The Health Ministry on Monday said it will be illegal for companies to force employees who recently returned from China to come into work during the two-week period after they come back as part of efforts to stop the spread of the deadly coronavirus.
Israel is requiring anyone who was in China in the past two weeks to self-quarantine and avoid public places for 14 days to ensure they are not infected with, or spread, the new virus, which has killed over 360 people.
“We also have enforcement measures and we can operate Health Ministry inspectors and also get to employers,” Moshe Bar Siman-Tov, director-general of the Health Ministry, told Channel 12 news.
He did not specify what the penalty for companies would be.
Bar Siman-Tov said those who were in China would receive permission from the ministry to be exempt from going into work during the quarantine period.
“We at the ministry see the public as a central partner in our actions to prevent the spread of the disease and only together can we all contend with it,” he wrote on Twitter.
Israel has taken a number of measures in recent days to prevent the spread of the virus, including barring foreign nationals recently in China from entering Israel.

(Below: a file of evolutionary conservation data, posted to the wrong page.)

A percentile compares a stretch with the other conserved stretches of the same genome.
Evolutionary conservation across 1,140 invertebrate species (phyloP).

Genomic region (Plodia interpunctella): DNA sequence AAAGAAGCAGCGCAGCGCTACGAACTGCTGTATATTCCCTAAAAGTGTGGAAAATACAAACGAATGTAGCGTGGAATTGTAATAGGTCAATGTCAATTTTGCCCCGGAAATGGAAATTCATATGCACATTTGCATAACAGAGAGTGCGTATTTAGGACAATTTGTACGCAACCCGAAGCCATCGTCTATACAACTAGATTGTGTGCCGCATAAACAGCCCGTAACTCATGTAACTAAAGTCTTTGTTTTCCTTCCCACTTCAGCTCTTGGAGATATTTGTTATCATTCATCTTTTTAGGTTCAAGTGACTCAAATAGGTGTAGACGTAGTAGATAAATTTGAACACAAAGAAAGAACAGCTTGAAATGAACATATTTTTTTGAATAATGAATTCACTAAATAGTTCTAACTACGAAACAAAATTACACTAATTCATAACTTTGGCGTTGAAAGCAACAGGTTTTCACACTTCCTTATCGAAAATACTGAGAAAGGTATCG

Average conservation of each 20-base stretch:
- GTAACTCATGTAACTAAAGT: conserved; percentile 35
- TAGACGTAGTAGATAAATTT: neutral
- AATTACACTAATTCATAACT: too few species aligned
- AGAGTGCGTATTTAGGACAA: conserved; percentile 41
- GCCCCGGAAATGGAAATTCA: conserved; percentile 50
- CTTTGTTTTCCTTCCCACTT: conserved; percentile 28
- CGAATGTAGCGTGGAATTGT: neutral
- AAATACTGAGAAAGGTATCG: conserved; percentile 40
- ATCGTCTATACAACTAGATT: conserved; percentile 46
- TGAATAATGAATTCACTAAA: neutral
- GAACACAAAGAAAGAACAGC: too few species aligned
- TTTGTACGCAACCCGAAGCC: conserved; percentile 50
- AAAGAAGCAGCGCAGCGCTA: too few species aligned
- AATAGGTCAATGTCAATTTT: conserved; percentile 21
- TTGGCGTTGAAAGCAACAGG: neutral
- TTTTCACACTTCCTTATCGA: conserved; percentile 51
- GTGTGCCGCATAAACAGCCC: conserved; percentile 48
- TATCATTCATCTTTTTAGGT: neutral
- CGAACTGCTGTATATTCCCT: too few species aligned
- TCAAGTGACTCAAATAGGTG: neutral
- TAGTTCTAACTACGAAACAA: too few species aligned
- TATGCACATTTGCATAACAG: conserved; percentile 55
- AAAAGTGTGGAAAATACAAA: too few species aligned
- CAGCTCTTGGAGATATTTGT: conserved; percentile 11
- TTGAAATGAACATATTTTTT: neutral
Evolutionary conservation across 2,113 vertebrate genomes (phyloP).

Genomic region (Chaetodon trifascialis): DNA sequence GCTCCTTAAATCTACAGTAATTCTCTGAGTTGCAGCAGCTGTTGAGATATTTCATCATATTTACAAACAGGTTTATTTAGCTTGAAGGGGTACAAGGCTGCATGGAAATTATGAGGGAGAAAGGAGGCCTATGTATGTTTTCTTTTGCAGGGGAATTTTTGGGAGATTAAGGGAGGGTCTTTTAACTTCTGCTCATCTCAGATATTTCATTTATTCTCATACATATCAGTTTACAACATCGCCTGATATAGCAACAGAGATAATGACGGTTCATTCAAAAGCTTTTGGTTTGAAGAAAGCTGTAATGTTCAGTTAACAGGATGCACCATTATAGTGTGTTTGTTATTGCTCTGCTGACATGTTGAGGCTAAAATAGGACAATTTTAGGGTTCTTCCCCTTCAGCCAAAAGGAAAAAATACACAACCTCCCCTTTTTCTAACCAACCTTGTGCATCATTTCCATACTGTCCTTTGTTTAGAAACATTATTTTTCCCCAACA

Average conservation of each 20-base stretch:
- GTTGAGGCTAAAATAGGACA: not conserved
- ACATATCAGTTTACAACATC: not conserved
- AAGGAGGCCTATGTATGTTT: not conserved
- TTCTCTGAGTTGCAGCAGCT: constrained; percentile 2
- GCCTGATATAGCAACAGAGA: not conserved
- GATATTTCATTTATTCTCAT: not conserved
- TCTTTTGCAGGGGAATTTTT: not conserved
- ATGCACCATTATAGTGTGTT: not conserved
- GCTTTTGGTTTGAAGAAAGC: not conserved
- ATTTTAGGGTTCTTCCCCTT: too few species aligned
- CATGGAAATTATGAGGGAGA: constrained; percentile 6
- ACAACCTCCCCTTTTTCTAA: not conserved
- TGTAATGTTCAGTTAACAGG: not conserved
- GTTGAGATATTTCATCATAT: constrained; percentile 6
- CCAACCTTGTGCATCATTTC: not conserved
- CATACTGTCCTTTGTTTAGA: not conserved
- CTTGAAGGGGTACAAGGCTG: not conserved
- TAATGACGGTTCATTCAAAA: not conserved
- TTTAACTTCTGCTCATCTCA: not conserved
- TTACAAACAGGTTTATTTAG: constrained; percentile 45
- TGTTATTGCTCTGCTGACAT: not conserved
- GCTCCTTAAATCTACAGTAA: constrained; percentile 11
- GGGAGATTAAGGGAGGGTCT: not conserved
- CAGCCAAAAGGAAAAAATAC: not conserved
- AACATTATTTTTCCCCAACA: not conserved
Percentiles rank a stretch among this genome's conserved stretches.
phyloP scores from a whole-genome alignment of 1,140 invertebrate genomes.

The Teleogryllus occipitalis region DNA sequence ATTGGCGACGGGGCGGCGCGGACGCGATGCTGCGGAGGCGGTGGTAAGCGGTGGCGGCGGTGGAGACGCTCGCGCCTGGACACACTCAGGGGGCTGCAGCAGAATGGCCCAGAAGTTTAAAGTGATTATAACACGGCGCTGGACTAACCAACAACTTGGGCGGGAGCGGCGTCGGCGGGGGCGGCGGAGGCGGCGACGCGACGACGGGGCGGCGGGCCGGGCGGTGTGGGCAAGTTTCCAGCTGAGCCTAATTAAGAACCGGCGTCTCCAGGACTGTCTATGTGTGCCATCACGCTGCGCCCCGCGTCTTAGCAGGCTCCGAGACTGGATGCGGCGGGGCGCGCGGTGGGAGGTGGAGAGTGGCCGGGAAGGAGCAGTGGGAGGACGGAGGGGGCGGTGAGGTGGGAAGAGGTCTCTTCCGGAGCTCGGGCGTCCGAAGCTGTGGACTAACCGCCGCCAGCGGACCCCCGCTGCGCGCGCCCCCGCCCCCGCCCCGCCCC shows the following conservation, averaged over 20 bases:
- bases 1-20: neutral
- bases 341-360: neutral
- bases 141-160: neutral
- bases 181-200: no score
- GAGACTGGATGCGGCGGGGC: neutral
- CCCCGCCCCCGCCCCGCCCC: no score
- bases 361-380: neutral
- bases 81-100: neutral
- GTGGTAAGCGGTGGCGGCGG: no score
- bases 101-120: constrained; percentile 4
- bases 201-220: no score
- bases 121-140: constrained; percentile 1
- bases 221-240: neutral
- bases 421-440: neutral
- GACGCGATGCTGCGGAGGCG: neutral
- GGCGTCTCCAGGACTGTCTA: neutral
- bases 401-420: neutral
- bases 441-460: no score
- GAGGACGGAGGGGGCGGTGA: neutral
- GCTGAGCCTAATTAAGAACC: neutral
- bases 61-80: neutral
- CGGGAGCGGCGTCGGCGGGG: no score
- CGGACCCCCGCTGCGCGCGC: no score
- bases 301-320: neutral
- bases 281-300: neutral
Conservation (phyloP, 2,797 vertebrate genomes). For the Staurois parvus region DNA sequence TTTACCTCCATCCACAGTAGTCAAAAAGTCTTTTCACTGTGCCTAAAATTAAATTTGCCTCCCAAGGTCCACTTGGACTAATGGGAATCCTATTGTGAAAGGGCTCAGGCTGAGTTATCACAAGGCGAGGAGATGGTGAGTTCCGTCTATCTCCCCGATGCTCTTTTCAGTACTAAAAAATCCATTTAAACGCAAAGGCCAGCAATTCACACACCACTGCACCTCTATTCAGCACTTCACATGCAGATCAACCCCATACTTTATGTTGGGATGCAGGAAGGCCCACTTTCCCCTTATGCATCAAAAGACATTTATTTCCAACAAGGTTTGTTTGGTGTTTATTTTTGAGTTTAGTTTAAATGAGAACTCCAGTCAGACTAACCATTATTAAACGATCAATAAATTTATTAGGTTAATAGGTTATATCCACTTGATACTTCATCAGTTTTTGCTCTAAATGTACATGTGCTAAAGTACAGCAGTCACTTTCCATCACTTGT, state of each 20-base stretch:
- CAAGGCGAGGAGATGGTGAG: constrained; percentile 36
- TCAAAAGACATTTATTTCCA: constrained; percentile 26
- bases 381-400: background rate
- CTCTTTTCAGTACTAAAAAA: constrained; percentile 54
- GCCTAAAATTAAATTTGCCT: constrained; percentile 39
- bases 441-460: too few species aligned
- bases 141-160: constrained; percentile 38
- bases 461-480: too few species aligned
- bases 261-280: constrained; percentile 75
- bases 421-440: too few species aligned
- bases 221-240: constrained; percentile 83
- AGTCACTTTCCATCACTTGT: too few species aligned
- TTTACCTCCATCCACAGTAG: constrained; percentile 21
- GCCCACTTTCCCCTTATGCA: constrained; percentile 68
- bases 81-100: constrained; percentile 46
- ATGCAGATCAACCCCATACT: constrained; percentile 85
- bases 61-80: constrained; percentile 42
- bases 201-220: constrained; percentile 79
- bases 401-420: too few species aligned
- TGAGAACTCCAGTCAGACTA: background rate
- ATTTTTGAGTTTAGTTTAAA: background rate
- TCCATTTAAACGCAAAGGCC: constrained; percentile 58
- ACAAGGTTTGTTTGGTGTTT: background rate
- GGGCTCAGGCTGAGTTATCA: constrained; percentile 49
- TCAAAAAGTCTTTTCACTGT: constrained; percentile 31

Despite reports that Israelis who returned recently from China — including Israeli embassy employees — were not inspected or told to quarantine themselves at home, Health Minister Yaakov Litzman insisted Sunday that “we are taking this crisis very seriously.”
Bar Siman-Tov has warned “it is likely only a matter of time until it reaches us.”
Since emerging from the central Chinese city of Wuhan late last year, the new coronavirus has infected more than 17,200 people across China and reached 24 nations.
China’s death toll from the coronavirus epidemic soared past 360 on Monday, with deepening global concern about the outbreak and governments closing their borders to people from China.
The fresh toll came a day after China imposed a lockdown on a major city far from the epicentre and the first fatality outside the country was reported in the Philippines.
Authorities in Hubei, the province at the center of the outbreak, reported 56 new fatalities, with one reported in the southwestern megalopolis of Chongqing. That took the toll in China to 361, exceeding the 349 mainland fatalities from the 2002-3 SARS outbreak.
Most of the infections overseas have been detected in people who traveled from Wuhan, an industrial hub of 11 million people, or surrounding areas of Hubei province.
The man who died in the Philippines was a 44-year-old from Wuhan, according to the World Health Organization, which has declared the epidemic a global health emergency.
China has embarked on unprecedented efforts to contain the virus, which is believed to have jumped to humans from a Wuhan animal market, and can be transmitted among people.